If you have an Android mobile device, use the AI Companion app (or a barcode scanner app like ZXing Barcode Scanner) to scan this QR code to download and install the app directly to your mobile device. If you have an iOS device or are using the emulator, you will not be able to directly download and install an app, so download the source .aia file and import it into App Inventor and use the Connect/AI Companion to try it on your iOS device or Connect/Emulator. (Note: If you are having problems installing the app, you can use this Coin Toss Simulator website. If your Internet connection is not very good, you could also install the app ahead of time or at home so that it's available even without Internet.)

### Reading the Source Code

Here is the source code for the app that is performing the experiment. As you can see, it is only slightly different from the version you created in the tutorial. The difference is an if statement after inputting N from the text box. The statement checks that N is a number (not the empty string) and that it’s no greater than 100,000.

### POGIL Activity for the Classroom (30 minutes)

Break into POGIL teams of 4. Each team member should download the coin flip app and run it on his or her device. Record your answers using this worksheet. (File-Make a Copy to have a version you can edit.) In addition, team members should take the following roles.
RoleResponsibility
Facilitator Records the teams data -- i.e., the number of flips and the number of heads for each run of the app. Tallies the results and calculates the percentage of heads and tails.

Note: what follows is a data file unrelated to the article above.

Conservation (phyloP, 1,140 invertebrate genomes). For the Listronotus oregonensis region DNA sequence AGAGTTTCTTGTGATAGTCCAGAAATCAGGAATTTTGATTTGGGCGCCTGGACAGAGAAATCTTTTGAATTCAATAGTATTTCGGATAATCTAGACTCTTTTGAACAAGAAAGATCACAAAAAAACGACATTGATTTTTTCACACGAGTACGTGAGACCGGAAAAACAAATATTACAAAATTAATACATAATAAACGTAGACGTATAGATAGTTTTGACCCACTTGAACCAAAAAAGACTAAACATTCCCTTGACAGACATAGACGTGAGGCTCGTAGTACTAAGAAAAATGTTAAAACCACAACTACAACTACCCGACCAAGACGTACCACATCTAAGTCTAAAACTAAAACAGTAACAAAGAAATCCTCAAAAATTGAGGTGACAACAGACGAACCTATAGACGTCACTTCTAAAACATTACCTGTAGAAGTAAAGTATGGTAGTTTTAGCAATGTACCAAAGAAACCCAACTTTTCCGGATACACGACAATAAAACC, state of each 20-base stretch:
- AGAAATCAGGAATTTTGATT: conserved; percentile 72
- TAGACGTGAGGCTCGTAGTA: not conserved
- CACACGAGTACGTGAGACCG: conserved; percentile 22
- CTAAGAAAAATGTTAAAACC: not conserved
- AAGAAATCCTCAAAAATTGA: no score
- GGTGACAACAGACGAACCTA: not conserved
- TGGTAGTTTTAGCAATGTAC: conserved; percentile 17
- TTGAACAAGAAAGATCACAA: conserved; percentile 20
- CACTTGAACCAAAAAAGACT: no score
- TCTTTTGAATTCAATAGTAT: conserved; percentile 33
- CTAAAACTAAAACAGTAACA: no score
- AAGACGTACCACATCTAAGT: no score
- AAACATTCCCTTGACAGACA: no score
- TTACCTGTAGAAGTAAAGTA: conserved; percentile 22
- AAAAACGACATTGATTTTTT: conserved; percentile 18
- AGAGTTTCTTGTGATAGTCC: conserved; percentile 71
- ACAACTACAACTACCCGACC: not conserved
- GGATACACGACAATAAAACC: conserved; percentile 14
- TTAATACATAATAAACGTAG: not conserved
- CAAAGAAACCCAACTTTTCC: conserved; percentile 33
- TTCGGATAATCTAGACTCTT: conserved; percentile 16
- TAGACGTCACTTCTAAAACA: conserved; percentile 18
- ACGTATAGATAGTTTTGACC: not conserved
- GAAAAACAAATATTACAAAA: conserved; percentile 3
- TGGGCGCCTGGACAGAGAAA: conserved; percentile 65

Spokesperson Reports the teams results.
Quality Control Validates the Facilitator's data -- are the results of each run recorded correctly. Are the tallies and calculations correct?
Process Analyst Keeps track of the teams progress and assesses its performance.

### Experimental Procedure

Our hypothesis for this experiment: App Inventor's PRNG provides a good model of randomness.

Perform the following steps.

1. Repeatedly run the app on each device and record the number of heads and tails received in each trial. Do at least 20 runs (trials) among the team. The maximum number of "flips" per trial is 100. Your team should have at least 2000 "flips".
2. Tally your results and calculate the percentage of heads for each trial. In addition, calculate the cumulative number and percentage of heads after each trial. For example, after the 5th trial of 100 flips, your table will show the number and percentage of heads for 500 flips.
3. (Portfolio) Record your teams results for each trial in a neatly organized table. That is, if you did 20 trials of 100 coin flips each, your table should have 20 rows of results, with the percentage for each trial along with the cumulative numbers. Here's an example:
110000495049.510000495049.5%
210000504050.420000999049.95%
Here is a Google spreadsheet that you can use to record your data. Just enter your data in columns B and C. The rest of the columns will be calculated automatically.
4. (Portfolio) According to your results, does App Inventor's PRNG provide a good model of randomness?
5. (Portfolio) A friend claims that flipping a coin 100 times and finding that it comes up heads only 45% of the time shows that the coin is biased. How should you reply?

## 4.6.3. Summary¶

In this lesson, you learned how to:

## 4.6.4. Still Curious?¶

Hopefully this lesson has made you curious about how PRNGs work. If so, you should check out this lesson, which shows how to use some simple mathematics to create a PRNG.

## 4.6.5. Self-Check¶

Here is a table of the technical terms introduced in this lesson. Hover over the terms to review the definitions.

 model PRNG fair coin hypothesis

## 4.6.6. Reflection: For Your Portfolio¶

Answer the following portfolio reflection questions as directed by your instructor. Questions are also available in this Google Doc where you may use File/Make a Copy to make your own editable copy.